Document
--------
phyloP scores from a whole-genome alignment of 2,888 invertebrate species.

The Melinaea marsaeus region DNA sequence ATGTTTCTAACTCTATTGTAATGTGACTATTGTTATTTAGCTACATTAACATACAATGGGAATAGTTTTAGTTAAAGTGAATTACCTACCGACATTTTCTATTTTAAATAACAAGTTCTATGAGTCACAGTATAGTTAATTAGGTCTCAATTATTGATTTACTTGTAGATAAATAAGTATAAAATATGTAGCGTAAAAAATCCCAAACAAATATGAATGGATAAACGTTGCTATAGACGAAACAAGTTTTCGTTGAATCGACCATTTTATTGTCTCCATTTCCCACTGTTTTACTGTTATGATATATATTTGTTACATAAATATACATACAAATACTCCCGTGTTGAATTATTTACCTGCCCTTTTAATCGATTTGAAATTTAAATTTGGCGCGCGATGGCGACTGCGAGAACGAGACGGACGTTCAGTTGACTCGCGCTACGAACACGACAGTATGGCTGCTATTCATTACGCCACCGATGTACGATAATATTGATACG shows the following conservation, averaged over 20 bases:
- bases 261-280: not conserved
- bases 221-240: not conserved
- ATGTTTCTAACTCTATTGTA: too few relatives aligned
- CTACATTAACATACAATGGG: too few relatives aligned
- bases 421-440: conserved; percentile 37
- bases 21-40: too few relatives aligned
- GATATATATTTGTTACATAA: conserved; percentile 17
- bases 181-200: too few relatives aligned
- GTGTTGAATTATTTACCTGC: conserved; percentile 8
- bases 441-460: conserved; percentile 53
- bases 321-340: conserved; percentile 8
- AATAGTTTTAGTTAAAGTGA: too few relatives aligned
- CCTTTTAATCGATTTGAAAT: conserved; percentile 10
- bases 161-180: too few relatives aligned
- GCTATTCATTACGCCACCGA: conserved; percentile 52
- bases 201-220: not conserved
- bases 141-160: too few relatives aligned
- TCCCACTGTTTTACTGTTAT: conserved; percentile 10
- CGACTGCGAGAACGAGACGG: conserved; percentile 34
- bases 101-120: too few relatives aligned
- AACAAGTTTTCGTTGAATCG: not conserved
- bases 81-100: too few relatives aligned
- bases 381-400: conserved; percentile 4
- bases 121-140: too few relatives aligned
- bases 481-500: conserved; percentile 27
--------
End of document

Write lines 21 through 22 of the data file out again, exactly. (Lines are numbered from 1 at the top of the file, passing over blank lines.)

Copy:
- CGACTGCGAGAACGAGACGG: conserved; percentile 34
- bases 101-120: too few relatives aligned